FRESNO — Dr. Richard G. Hovannisian of UCLA will speak on “The Armenians of Gesaria” (From Evkere and Talas to Mount Arkeos, Chomakhlu, and Evereg) at 7:30 PM on Friday, April 25, 2014, in the Industrial Technology Building, Room 101 Auditorium, on the Fresno State campus (corner of Barstow and Campus Drive).
The presentation is part of the Spring Lecture Series of the Armenian Studies Program and is co-sponsored by the Armenian Students Organization as part of the activities commemorating the 99th Anniversary of the Armenian Genocide. The Leon S. Peters Foundation has supported the Lecture Series for the 2013-2014 academic year.
By tradition, the Armenian presence in Cappadocia and Gesaria/Kesaria dates back to the times of Tigran the Great and Gregory the Illuminator. Down through the centuries Armenian communities in the area grew in number and in size.
Professor Hovannisian has visited Gesaria (now Kayseri) several times and will give a short overview of the region’s Armenian history and the significant roles played by Armenians, both in urban and rural Gesaria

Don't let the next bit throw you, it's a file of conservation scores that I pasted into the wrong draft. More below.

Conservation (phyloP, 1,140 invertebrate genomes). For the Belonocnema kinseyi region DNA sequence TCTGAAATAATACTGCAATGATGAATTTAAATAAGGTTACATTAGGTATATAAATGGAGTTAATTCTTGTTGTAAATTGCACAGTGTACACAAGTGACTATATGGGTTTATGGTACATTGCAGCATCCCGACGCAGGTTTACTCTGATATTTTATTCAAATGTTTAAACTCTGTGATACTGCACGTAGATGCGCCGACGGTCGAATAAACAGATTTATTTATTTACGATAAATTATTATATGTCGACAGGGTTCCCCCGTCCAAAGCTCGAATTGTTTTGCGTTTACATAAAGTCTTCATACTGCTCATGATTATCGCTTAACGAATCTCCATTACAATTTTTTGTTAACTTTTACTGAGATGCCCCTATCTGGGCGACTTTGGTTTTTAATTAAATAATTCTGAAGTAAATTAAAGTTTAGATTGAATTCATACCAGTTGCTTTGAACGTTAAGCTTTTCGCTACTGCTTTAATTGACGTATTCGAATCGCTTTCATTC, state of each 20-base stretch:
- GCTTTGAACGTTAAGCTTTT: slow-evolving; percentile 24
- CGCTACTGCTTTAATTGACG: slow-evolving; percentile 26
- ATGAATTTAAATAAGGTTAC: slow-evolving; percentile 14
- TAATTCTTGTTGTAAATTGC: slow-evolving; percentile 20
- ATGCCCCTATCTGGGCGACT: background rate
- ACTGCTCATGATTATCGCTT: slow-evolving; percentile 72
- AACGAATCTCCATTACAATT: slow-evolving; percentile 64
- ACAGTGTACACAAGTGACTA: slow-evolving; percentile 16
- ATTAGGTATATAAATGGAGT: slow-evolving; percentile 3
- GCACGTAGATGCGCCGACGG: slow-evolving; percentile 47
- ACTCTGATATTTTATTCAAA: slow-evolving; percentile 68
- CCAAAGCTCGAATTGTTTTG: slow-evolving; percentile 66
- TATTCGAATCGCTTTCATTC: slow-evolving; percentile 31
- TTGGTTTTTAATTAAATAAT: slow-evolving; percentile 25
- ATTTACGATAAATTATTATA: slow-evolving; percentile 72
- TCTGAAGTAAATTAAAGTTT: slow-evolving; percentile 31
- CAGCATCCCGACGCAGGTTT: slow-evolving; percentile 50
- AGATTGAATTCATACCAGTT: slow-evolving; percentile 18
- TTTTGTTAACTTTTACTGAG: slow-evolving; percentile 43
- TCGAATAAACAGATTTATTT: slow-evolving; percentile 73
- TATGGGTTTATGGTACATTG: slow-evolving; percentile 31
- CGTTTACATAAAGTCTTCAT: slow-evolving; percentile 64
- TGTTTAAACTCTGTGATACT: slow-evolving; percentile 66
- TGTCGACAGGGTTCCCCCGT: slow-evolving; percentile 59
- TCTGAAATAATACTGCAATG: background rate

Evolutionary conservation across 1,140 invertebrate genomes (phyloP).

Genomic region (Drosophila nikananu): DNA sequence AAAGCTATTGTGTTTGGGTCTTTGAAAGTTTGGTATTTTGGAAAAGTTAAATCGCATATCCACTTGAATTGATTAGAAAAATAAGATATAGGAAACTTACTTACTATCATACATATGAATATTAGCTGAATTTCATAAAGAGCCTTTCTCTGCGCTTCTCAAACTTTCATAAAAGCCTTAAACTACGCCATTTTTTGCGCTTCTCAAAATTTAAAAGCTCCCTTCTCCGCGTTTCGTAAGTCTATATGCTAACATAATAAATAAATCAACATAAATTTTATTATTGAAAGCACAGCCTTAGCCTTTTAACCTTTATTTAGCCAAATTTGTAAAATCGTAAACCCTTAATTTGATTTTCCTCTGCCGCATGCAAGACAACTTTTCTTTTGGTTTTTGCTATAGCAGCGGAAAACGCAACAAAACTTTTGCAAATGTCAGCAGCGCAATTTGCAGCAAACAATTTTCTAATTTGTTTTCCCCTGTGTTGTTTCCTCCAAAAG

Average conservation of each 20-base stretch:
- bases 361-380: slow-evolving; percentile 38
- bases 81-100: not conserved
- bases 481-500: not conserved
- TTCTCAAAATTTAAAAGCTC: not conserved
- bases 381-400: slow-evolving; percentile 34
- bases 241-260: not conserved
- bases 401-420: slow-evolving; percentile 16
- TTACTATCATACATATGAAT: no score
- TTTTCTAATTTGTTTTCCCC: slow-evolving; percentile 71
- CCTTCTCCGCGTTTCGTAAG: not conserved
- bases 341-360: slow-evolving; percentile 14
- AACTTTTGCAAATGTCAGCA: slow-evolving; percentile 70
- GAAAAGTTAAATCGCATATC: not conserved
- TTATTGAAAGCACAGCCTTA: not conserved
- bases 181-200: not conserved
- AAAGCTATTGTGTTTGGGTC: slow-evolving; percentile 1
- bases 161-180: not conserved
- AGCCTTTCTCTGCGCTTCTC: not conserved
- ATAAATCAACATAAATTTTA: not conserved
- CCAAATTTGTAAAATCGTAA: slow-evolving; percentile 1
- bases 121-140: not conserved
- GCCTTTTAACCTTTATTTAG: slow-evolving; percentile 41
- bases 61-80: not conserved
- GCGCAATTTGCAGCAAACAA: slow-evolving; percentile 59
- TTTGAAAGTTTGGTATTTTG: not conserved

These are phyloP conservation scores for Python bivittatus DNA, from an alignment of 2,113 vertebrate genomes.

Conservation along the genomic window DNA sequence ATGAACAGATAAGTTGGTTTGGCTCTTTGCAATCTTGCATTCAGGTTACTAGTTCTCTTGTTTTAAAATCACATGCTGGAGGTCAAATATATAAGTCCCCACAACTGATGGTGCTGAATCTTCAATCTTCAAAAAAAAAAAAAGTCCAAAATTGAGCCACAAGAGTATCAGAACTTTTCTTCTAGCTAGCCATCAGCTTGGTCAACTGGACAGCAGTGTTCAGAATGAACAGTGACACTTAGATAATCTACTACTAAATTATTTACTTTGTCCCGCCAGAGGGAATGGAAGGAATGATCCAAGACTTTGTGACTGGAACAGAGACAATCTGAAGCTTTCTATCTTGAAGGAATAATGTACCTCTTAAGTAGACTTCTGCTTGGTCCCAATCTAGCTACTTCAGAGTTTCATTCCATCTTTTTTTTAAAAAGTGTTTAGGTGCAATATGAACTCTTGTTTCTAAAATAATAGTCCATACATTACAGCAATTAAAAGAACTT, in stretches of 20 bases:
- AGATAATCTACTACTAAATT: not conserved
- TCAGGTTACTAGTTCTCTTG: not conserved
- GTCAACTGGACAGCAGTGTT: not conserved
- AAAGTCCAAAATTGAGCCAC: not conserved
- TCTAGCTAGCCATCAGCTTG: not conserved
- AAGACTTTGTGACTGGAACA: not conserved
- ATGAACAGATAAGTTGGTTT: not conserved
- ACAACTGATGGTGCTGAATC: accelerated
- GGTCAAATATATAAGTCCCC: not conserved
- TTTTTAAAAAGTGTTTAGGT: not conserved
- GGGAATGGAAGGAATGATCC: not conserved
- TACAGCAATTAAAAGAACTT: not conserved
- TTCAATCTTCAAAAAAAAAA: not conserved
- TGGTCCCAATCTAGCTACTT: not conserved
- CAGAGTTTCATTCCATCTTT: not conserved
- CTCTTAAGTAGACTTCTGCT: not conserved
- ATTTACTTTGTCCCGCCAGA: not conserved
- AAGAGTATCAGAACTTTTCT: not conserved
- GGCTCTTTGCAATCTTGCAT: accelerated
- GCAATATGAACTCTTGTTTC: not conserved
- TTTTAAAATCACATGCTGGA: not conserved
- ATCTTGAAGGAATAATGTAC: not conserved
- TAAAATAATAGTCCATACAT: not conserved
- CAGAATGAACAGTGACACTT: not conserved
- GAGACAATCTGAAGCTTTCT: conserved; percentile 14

Dr. Richard G. Hovannisian is past holder of the UCLA Armenian Educational Foundation Chair in Modern Armenian History and Distinguished Chancellor’s Fellow at Chapman University, Orange County.
Hovannisian is the author of Armenia on the Road to Independence, the four-volume history The Republic of Armenia, and has edited and contributed to more than twenty-five books including The Armenian Genocide in Perspective; The Armenian People from Ancient to Modern Times; Remembrance and Denial; Looking Backward, Moving Forward; and The Armenian Genocide: Cultural and Ethical Legacies.
Copies of Armenian Gesaria as well as many other titles from the “Historic Armenian Cities and Provinces” series will be available for purchase and signing by Prof. Hovannisian.
The lecture is free and open to the public. Free parking, no permit necessary, is available in Lots P23, P24, or P20, adjacent to the Industrial Arts building.
For more information on the lecture please contact the Armenian Studies Program at 278-2669.